Farmer standing next to Case IH combine

(Photo: Iowa Soybean Association / Joclyn Bushman)

Stars, stripes and soy

November 1, 2023 | Jeff Hutton

For Lane Volkert, the hard work instilled in him on his family’s farm helped to shape him as a member of the Iowa Air National Guard and his service during the Vietnam War.

Fifty years after he was honorably discharged from the military, this Veterans Day is a time of reflection for the 74-year-old soybean and corn farmer from rural Holstein. It’s also a time to honor those, like Volkert, who honorably served their country through conflict, hardship and uncertainty, and remember those who didn’t return home.

Chore boots to combat boots

Growing up on a farm in western Iowa, demanding work wasn’t just something you did, it was part of who you were, says Volkert, who joined the Iowa Air National Guard when he was a senior in high school.

“I was a farm kid before I joined the military at 17,” Volkert says. “I grew up baling hay and pitching manure. You learned responsibility on the farm.”Farmer checking his soybean field  during harvest.

That responsibility paid off for Volkert and other farm boys who did well in the trenches, in the field and flying above the chaos in Southeast Asia.

He credits his rural upbringing for the discipline and work ethic that transformed him from a farm kid to a military man.

While in the guard, Volkert served as crew chief on a fighter jet, gaining valuable knowledge on mechanical issues and working under pressure — important lessons he applies to his farming operation today.

Of the six years he served, 2½ years were active duty, including time in Vietnam, where he was part of a chopper crew that was shot down by enemy fire. Volkert and the other crew members survived the harrowing event.

“Being shot down was probably the worst memory I have of my entire military experience,” Volkert says. “It was a war that should never have happened.”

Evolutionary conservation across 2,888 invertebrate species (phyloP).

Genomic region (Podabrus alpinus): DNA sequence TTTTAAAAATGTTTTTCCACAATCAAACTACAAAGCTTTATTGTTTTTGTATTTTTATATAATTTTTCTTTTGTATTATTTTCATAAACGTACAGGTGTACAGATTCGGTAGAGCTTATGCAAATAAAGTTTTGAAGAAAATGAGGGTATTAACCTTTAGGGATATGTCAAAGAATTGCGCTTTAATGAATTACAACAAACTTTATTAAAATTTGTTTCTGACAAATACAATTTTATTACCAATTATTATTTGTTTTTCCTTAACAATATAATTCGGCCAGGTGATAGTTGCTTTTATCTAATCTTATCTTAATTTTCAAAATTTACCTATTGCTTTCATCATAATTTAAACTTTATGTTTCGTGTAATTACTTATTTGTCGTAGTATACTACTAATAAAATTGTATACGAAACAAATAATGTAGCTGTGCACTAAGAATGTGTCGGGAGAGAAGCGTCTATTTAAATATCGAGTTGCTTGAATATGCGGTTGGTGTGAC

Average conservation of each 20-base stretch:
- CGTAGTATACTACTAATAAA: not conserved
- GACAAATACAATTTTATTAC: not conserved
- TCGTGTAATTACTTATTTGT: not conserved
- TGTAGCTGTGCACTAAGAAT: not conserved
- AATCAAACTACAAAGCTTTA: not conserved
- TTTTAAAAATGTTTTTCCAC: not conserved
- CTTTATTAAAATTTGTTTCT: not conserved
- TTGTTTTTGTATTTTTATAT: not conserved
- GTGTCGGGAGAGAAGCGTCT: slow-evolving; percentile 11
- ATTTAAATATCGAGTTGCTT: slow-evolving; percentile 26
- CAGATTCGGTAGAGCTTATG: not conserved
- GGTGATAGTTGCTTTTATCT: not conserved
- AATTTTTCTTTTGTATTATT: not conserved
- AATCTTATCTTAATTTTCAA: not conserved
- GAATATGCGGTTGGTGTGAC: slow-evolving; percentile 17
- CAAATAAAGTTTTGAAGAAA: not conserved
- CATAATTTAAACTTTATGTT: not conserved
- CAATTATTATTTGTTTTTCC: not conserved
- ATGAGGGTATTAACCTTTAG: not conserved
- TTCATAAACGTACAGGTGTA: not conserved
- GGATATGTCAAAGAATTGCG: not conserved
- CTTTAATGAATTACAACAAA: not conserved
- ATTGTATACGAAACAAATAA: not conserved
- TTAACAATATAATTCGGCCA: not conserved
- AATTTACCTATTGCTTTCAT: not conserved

But he and other service members from the farm fields of Ida County and elsewhere in Iowa, were proud to serve and were rewarded for their hard work and bravery.

He earned a commendation medal for his service.

“Those good roots paid off,” Volkert says.

Following his time in the service, Volkert returned to the farm, applying lessons and skills he learned in the military.

He worked part-time as a mechanic until he and his brother could acquire more farmland and begin farming in earnest.

“I took that job as a mechanic with all my training in the Air National Guard,” he says. “When we were able to grow the farm, I had to quit. They hated to see me go.”

His Air National Unit, based in Sioux City, was exceptional, Volkert says. He’s still in touch with many of those he served with.

“We grew up working hard, respecting our folks and working until the job was done,” Volkert says.

Farmer standing next to truck.

Values gained from the military

Volkert says the combined military and farming experiences have shaped the trajectory of his life.

Serving in the military afforded him the opportunity to take agriculture classes at Iowa State University through the G.I. Bill.

Working on different aircraft and learning new technology, even in the late 1960s and early ’70s, has aided Volkert with the new systems and technology used by farmers today.

“At 74, I should be quitting, but I’m having too much fun farming,” he says.

“The military taught me to be persistent about what I do.”

Last spring, he traveled with other veterans to the nation’s capital on an Honor Flight. The day trip to D.C., including a stop at the Vietnam War Memorial, was a lot to take in, but one he’ll remember.

“I was proud that part of my (Sioux City) unit got to go,” Volkert says.

Volkert commemorates his military service with activities at the Holstein American Legion, speaking to young people and taking part in school programs. There’s also the local Legion’s steak fry and volunteering and participating in Holstein’s Avenue of Flags display throughout the year.

So, would he trade any of his military experience?

“Well, I’d trade that day we got shot down,” he says. “But I did enlist. It was a top-notch unit, and I think in the end they were happy with all of us young farm boys.”